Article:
Writing Tips: Some Science Facts for Better Sci-Fi

Hi all!

Welcome to sci-fi month!  We’re starting out with some science knowledge from our resident biochemist, Leandra Ranger, to help make your sci-fi stories more realistic.

Happy Writing!

Leandra and Gwen

On Discovering New Elements (and a bit on Radiation):  If you want your characters to discover unknown elements, you should first be aware of what makes an element unique.  Elements are composed of positively-charged particles (protons), negatively-charged particles (electrons), and neutrally-charged particles (neutrons).  The number of protons in the atom determines which element it is.  If you look at the periodic table, the number on the top of each block gives the proton number for that element.  We have discovered every element with 118 protons or less, and anything above that is likely to be highly unstable (as a side note, one type of radiation occurs when an atom ejects a proton that can then interact with other atoms-like ours!) and would quickly decompose into another element. If this doesn’t suit your story, your characters could develop a rare isotope (when atoms have different numbers of neutrons, causing them to have different weights; some combinations are more stable than others) or an ion (which is a charged particle that forms when atoms lose or gain electrons; lost electrons generate a positive care equal to the number of electrons lost; same but negative for gained electrons).    

On  the Genetic Code:  The genetic code is weird, guys.  Most of the code (called introns) does not have any affect on us physically (that we know of-this may be a good place to start a story!).  Of what does (extrons), a lot of it still remains a mystery.  What we do know is that changing it around can have unpredictable effects.  What does this mean for your story?  Well, if you have a character who is messing with code, having knowledge of how to cause one effect does not necessarily mean they know how to cause similar effects.  This is especially true as the effects get more complicated.  For example, just because a character knows how to splice avian DNA into human DNA to give humans advanced vision does not mean that he can give them wings.  Additionally, there is a good possibility that this addition will have negative health effects.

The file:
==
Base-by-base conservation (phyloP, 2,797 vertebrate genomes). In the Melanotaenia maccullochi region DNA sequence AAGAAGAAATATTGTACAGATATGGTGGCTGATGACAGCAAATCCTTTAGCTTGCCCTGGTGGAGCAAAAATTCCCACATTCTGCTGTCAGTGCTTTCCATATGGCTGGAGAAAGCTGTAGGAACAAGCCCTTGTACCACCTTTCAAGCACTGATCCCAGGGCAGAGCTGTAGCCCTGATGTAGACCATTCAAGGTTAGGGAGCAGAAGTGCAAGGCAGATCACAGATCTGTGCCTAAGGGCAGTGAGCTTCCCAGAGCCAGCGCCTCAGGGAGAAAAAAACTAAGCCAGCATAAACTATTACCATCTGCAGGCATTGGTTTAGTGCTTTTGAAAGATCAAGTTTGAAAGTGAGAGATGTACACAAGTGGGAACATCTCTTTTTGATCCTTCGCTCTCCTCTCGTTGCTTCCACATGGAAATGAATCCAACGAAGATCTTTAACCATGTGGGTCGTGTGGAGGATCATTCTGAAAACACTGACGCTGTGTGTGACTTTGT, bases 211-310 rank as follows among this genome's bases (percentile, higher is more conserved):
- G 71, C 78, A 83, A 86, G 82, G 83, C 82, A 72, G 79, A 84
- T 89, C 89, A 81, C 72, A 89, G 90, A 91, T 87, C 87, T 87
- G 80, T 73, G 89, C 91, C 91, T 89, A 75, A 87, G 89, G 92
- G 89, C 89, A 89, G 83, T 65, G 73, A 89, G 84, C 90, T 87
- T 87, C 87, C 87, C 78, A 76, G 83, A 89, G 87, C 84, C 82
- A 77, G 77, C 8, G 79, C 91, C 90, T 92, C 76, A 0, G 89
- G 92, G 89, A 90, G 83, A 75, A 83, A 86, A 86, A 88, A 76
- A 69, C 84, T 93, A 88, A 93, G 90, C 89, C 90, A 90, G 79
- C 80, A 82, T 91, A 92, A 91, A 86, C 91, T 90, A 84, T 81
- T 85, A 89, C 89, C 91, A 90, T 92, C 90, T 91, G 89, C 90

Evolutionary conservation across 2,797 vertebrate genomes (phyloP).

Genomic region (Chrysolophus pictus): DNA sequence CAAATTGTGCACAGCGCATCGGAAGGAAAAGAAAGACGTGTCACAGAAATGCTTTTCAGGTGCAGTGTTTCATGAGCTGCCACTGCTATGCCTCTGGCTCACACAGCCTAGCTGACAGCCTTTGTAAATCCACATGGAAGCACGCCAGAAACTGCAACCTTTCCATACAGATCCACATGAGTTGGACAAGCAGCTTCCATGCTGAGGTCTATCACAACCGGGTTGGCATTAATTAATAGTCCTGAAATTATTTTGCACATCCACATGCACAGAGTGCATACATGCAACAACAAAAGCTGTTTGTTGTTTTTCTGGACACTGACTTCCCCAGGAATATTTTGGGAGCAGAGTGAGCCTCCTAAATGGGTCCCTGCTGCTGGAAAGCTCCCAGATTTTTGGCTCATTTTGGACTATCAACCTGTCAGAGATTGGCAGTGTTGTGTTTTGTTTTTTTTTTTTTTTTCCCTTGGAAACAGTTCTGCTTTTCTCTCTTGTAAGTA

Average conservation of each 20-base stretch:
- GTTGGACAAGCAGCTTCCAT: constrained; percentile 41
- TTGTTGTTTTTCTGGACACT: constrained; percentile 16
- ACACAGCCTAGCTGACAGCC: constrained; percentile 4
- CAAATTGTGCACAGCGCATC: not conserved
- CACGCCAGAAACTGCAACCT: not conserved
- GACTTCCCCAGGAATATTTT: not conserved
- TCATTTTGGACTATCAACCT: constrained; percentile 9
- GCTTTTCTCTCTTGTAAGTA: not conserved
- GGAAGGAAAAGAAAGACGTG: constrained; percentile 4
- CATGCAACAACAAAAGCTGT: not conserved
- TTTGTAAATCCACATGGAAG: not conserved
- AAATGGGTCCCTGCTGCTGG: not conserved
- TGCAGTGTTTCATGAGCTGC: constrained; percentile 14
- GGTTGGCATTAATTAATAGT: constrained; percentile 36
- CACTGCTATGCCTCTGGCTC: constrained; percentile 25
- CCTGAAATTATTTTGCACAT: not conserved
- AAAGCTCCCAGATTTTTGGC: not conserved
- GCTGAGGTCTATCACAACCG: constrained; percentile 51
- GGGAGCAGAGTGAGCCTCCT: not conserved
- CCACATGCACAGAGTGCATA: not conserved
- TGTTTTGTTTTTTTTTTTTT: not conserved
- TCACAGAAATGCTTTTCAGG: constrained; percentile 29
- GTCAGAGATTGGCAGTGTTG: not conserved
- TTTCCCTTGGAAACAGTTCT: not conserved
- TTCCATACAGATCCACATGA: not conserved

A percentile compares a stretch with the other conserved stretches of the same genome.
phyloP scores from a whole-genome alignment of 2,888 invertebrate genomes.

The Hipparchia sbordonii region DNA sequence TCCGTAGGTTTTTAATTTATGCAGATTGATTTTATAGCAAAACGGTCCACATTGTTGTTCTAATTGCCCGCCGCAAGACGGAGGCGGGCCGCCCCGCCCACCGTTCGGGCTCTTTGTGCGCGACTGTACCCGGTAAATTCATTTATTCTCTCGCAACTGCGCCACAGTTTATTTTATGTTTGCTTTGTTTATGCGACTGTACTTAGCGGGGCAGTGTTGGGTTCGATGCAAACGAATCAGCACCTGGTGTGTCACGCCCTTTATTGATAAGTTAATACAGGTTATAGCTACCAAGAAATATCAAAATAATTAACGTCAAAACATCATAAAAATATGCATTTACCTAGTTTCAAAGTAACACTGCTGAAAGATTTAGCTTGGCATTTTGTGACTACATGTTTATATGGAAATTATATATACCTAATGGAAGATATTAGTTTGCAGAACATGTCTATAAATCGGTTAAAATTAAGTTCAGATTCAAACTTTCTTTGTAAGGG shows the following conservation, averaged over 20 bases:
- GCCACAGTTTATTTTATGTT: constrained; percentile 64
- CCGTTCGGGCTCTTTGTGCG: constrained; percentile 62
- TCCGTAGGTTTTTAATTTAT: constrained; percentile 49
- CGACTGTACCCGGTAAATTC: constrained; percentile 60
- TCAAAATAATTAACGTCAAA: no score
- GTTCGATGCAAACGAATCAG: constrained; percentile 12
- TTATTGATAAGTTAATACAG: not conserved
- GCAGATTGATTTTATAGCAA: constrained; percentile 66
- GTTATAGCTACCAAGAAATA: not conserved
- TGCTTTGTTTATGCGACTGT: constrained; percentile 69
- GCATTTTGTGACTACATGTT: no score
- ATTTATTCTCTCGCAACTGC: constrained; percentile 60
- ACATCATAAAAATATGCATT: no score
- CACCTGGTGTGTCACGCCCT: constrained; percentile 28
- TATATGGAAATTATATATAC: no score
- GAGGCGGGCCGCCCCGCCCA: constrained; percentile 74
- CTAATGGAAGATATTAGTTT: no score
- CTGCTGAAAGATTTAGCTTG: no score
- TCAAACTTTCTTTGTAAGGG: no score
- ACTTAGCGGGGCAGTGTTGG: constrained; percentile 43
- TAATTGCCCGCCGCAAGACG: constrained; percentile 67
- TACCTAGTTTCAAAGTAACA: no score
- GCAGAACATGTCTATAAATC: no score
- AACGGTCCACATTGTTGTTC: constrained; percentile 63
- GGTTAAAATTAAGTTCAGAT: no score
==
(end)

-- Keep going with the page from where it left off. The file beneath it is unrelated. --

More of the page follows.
On Brain Use:  There is a common Hollywood trope that humans only use 10% of their brains and that unlocking the other 90% will grant powers.  Unfortunately, this is completely false.  We do use all of our brains.  The rumor likely came from an (old and possibly outdated) paper that states that much of the brain is made of a certain cell whose function we did not quite understand, but that definitely does something. (Thanks Avery Grey, who will be guest writing for us in a couple of weeks, for this tidbit!)  

On Sound in Space:  As some of you may know, there is no sound in space.  Sound, which is a wave like those in the ocean, needs a medium (normally, air) to travel through (like ocean waves travel in water).  Without a medium, sound cannot travel, our airs cannot pick up the nonexistent vibrations, and we cannot hear.  Of course, inside a space helmet, with trapped air, we can hear, and radios can work, but, if there is no atmosphere, sound will not be travel.  


Research Tips:  So how should you further your scientific knowledge beyond the basics here and in your high school classes?  Firstly, find a scientist friend and ask them!  Keep in mind that science is a wide field and they will not be an expert on everything, but they can give you a place to start.  If you want, you can also contact me by either commenting on this post with your questions or using the form under the “Contact Us” tab.  Also, libraries may have old textbooks you can look in for free for more basics (though they may be outdated).  From there, you can use Google Scholar to look up scientific papers.  Normally, the abstracts are free and provide excellent summaries of the information found at a bit of a more layman-friendly level.  

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